During his career, Krayer received the following awards and honors: the inaugural Torald Sollmann Award of the American Society for Pharmacology and Experimental Therapeutics (1961); Schmiedeberg Plakette of the German Pharmacological Society (1964); Otto Krayer Lectureship at Harvard Medical School (established 1966); Research Achievement Award, American Heart Association (1969); Otto Krayer Award in Pharmacology, American Society for Pharmacology and Experimental Therapeutics (established 1985). Additionally, the Otto Krayer Professorship of Pharmacology was established at Harvard Medical School in 1981. Krayer received honorary degrees from Harvard University, the University of Freiburg, the University of Gottingen, Germany, and the Technical University of Munich, Germany.
Krayer married physician Erna Ruth Phillip (1900-1994), his long-time assistant, in 1939. The two first met while Krayer was studying at Freiburg in the early 1920s. Erna was also a victim of antisemitic Nazi policies, having been dismissed from a Berlin hospital position for being Jewish. She assisted Otto in completing the book began by his mentor Paul Trendelenburg, Die Hormone, after Otto had been banned from German libraries. Erna moved with him to Beirut, Lebanon as his literary assistant, and then to Boston as well. The couple had no children. After retiring, Krayer moved to Tucson, Arizona in 1972, serving as Visiting Professor in the Department of Pharmacology, College of Medicine, University of Arizona, Tucson (1972-1980), and spent his summers in Germany as a Visiting Professor, Department of Pharmacology, Technical University of Munich (1972-1980). Krayer died in 1982 of prostate cancer.
Series and Subseries in the Collection
- I. Personal and Professional Correspondence, 1930-1982
- II. Professional Activities Records, 1929, 1942-1979, undated
- ___A. American Society for Pharmacology and Experimental Therapeutics, 1946-1977
- ______ 1. Correspondence, 1946-1966
- ______ 2. Committees, Councils, and Boards, 1948-1950, 1956-1963, 1977
- ______ 3. Meetings, 1948-1964, 1973
- ______ 4. Finances, 1954-1963
- ___B. Editorial Appointments, 1942-1979
- ______ 1. Pharmacological Reviews, 1942-1970
- ______ 2. Ergebnisse der Physiologie, 1948-1979
- ______ 3. Journal of Pharmacology and Experimental Therapeutics, 1944-1963
- ___ C. Unitarian Service Committee, 1946-1964, undated
- ___ D. Events, 1929, 1951-1968, 1978, undated
- ___ E. Committee for Aid to German and Austrian Scholars, 1947-1948
- III. Teaching Records, 1920s-1974, undated
- ___ A. Lecture Files, 1920s-1974, undated
- ___ B. Subject Files, 1960-1972, undated
- IV. Writings and Publications, 1938-1976, undated
- V. Personal and Assorted Biographical Records, 1917-1982, undated
- ___ A. Awards and Honors, 1926, 1946-1981, undated
- ___ B. Biographical Sources and Photographs, 1917-1982, undated
- ___ C. Medical School Student Notebooks, circa 1926
- VI. Bound Reprints, undated
Resources on Otto Krayer
- Avram Goldstein. Otto Krayer, 1899-1982. A biographical memoir by Avram Goldstein. Washington, D.C., The National Academy Press, 1987.
Processing staff in the Center for the History of Medicine analyzed, arranged, and described the records and created a finding aid to improve access to the collection. To enhance preservation, processing staff re-housed the collection and, where necessary, photocopied documents onto acid-free paper. Duplicate records and records that did not meet the collection policy of the Center for the History of Medicine were discarded. Folder titles were transcribed from the originals.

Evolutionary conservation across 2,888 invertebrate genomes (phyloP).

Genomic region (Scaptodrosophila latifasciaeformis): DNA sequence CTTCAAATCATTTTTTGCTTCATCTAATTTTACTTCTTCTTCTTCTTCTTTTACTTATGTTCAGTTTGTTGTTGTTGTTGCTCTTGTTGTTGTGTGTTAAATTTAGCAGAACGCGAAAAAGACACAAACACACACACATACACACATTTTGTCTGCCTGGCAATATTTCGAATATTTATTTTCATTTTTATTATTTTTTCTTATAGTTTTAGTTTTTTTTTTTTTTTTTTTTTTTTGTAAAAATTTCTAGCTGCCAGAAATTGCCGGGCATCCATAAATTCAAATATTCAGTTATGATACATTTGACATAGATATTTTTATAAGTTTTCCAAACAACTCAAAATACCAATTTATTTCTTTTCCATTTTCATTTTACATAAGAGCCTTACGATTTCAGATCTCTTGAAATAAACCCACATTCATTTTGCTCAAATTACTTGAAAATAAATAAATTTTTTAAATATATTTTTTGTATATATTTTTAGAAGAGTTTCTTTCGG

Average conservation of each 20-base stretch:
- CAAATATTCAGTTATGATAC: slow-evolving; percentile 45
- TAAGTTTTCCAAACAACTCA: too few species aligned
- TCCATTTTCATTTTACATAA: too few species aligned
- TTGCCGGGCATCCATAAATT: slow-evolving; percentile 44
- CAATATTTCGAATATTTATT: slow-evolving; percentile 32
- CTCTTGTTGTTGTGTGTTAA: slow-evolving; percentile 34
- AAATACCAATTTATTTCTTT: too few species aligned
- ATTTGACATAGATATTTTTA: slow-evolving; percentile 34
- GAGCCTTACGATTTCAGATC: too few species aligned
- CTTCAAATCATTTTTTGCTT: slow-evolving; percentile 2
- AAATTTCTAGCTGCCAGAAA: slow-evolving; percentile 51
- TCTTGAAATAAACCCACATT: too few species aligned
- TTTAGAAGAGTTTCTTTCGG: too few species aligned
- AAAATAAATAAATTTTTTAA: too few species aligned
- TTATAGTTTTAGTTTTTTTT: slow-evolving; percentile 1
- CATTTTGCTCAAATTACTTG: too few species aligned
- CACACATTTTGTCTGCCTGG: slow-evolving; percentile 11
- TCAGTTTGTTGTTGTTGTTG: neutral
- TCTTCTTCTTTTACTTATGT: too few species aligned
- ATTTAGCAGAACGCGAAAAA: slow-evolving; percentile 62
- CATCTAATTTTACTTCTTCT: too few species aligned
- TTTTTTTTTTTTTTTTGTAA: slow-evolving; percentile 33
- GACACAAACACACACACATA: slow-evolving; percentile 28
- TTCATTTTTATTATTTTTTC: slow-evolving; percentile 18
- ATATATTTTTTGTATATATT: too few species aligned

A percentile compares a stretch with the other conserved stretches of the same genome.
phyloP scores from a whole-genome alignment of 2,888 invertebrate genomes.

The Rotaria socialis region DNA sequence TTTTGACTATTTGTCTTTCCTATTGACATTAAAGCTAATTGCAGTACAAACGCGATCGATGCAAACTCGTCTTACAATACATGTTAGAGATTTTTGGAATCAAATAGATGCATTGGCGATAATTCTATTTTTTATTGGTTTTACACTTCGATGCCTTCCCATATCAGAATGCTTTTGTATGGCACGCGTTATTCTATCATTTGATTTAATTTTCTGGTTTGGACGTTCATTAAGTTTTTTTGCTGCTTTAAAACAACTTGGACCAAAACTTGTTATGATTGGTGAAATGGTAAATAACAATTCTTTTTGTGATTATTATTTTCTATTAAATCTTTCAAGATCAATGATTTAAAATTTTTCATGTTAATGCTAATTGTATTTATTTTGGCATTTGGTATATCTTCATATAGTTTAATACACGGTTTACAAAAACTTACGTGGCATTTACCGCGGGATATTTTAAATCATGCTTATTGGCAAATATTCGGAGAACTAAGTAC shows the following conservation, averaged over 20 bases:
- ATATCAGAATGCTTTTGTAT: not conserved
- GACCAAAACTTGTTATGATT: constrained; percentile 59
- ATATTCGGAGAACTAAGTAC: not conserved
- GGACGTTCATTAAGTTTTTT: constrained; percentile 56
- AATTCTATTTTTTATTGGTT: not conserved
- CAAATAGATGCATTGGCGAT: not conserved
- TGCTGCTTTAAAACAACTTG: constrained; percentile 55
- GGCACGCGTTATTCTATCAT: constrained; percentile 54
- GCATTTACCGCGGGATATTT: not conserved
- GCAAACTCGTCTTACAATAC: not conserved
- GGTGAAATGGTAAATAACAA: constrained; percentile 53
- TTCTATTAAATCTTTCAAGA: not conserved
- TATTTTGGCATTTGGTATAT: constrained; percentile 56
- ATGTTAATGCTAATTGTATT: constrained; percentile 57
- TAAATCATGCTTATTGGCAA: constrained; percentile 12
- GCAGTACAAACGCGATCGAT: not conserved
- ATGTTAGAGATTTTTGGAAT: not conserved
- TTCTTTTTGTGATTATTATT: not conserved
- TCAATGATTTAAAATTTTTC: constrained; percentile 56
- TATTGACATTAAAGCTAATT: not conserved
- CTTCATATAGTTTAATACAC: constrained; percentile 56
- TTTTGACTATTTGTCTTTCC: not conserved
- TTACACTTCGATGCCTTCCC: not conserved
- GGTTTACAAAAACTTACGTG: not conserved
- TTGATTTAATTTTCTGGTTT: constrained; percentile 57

As a product of processing, four cubic feet of records were transferred to the Harvard Medical School Archives and processed as Series 00377, Records of the Department of Pharmacology. Charlotte Lellman revised the Biographical Note in this finding aid in September 2020 to bring it into compliance with the Center for the History of Medicine’s Guidelines for Inclusive and Conscientious Description (2020). She primarily made small stylistc changes, and also updated the language around Krayer's "enemy alien" status and the antisemitism that Erna Ruth Philip experienced. The previous version of the finding aid is being maintained for transparency around the descriptive process.
- American Society for Pharmacology and Experimental Therapeutics
- American University of Beirut -- Department of Pharmacology
- Berry, George Packer, 1898-
- Blinks, John R.
- Cardiovascular pharmacology
- Committee for Aid to German and Austrian Scholars
- Drug addiction
- Ergebnisse der Physiologie.
- Fawaz, George
- German Pharmacological Society -- Schmiedeburg Plakette
- Germany -- Social conditions -- 1933-1945
- Gesellschaft Deutscher Chemiker
- Goldstein, Avram
- Harvard Medical School -- Department of Pharmacology
- Harvard Medical School -- Department of Pharmacology -- Teaching
- Humphrey, Hubert H. (Hubert Horatio), 1911-1978
- Hunt, Reid, 1870-1948
- John J. Abel Award in Pharmacology
- Journal of Pharmacology and Experimental Therapeutics
- Krayer, Otto, 1899-1982
- Lecture notes
- National socialism -- Moral and ethical aspects
- Ossietzky, Carl von, 1889-1938
- Pharmacological Reviews
- Reiter, Melchior
- Simson, Otto Georg von, 1912-
- Stock, Alfred, b. 1876
- Substance-Related Disorders
- Technische Universität München
- Torald Sollman Award
- Unitarian Service Committee
- United States -- Food and Drug Administration
- Van Dyke, Harry Benjamin, 1895-
- Veratrum Alkaloids
- Weber, H. H. (Hans H.)
- Krayer, Otto, 1899-1982. Papers, 1917-1982 (inclusive), 1946-1968 (bulk): Finding Aid.
- Francis A. Countway Library of Medicine. Center for the History of Medicine.
- EAD ID